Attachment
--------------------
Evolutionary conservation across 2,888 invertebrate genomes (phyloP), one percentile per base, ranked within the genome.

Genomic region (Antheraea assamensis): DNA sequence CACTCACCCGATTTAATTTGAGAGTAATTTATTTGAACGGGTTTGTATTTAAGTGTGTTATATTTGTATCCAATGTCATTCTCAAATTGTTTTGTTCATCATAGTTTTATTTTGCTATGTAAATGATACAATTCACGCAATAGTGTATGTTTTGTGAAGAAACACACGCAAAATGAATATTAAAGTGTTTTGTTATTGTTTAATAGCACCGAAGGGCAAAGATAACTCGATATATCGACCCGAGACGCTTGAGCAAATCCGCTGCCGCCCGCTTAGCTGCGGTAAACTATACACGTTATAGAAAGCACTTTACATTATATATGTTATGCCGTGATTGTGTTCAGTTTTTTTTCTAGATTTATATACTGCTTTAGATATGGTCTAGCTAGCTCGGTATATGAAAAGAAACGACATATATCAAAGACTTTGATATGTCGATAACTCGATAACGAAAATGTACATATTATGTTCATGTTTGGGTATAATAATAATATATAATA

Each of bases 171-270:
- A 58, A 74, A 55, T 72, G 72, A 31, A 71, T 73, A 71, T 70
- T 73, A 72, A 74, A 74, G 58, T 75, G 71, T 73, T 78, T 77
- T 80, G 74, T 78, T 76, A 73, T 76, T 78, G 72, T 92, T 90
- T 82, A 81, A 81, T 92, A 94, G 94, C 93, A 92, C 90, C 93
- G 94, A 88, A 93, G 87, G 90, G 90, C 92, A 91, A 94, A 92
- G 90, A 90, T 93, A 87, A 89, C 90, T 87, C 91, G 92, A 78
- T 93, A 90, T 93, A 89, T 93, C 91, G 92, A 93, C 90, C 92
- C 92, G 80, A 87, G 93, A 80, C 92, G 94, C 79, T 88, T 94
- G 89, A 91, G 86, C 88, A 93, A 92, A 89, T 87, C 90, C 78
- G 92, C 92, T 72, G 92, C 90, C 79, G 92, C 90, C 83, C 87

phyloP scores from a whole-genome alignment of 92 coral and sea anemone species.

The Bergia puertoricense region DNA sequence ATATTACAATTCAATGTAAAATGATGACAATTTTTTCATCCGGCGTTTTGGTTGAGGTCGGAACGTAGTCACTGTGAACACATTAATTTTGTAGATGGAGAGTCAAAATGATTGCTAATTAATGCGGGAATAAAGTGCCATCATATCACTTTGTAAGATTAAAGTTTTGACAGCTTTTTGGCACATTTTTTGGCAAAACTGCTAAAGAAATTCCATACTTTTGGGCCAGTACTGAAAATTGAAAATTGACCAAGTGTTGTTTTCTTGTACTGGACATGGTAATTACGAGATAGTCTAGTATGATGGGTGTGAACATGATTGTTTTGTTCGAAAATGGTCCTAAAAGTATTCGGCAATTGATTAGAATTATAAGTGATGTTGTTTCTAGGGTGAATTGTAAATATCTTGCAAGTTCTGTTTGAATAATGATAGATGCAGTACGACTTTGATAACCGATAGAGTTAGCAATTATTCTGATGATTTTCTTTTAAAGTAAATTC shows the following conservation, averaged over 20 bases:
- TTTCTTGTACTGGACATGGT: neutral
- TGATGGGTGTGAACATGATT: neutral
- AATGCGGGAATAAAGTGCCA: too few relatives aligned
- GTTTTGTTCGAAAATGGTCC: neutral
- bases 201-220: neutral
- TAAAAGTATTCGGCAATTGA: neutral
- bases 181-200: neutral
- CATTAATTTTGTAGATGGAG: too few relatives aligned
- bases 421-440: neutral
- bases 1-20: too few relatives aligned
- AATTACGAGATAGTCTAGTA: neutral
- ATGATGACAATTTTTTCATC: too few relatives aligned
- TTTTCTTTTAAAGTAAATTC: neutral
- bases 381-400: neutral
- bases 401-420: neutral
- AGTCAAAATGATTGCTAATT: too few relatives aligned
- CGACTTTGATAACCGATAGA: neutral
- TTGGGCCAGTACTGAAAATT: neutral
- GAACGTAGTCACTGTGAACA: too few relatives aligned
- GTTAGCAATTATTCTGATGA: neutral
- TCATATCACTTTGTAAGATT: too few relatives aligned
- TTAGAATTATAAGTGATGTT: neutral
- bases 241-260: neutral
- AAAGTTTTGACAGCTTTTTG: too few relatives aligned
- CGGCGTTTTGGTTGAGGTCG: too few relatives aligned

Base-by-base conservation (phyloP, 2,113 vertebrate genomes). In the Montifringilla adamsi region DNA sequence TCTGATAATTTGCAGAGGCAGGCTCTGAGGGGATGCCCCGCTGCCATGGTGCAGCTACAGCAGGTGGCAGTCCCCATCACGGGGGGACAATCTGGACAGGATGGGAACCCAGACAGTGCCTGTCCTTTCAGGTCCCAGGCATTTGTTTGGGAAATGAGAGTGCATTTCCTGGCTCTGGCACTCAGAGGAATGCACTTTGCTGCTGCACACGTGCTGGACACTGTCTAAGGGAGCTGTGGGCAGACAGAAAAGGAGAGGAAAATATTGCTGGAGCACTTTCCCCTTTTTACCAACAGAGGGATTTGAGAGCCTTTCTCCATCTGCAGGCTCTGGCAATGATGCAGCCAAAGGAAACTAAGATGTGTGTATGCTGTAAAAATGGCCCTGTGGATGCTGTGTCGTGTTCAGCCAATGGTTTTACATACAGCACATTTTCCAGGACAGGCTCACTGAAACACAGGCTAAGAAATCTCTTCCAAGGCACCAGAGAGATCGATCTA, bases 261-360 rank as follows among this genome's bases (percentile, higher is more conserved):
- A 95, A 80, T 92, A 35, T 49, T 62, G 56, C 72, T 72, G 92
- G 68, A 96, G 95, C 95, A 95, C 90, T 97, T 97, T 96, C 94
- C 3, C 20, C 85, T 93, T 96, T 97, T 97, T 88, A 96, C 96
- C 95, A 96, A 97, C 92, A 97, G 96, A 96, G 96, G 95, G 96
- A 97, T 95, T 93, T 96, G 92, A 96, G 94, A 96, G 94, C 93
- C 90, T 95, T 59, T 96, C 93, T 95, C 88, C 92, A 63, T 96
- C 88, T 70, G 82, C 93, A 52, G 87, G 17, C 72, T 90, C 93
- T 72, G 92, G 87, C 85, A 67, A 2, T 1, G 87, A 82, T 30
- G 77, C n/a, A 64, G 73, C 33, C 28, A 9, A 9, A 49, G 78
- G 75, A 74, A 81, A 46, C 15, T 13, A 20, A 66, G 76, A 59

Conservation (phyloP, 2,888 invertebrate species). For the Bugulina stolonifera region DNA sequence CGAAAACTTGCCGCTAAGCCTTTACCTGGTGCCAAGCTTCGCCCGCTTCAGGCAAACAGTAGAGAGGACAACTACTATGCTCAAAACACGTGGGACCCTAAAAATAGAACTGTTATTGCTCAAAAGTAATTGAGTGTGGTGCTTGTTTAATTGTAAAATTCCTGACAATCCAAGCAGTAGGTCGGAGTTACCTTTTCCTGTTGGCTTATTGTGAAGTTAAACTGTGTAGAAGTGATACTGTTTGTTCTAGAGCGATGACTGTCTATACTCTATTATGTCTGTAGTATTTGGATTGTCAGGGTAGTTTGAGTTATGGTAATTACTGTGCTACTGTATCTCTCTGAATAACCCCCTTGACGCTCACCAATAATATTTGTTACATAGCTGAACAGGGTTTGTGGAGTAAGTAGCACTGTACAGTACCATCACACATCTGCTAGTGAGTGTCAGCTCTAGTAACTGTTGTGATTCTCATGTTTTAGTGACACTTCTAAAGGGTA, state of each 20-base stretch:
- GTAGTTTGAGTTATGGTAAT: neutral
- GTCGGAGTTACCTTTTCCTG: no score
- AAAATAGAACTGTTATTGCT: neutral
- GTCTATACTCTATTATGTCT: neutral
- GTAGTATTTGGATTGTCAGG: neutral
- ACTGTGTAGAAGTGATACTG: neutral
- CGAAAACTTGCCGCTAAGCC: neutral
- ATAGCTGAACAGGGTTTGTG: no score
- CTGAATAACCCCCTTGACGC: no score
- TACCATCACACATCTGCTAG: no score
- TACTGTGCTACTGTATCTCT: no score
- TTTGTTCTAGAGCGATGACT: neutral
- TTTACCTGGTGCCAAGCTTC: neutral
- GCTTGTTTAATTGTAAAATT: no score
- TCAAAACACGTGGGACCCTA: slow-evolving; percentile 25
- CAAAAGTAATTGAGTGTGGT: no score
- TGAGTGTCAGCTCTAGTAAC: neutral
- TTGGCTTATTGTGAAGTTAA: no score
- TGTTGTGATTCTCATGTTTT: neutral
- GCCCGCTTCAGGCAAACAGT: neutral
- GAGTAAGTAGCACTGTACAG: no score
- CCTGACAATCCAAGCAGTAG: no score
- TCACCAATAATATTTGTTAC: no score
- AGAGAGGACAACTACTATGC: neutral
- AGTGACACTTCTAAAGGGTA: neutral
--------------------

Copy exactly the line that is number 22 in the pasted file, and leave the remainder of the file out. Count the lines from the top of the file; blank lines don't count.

- bases 181-200: neutral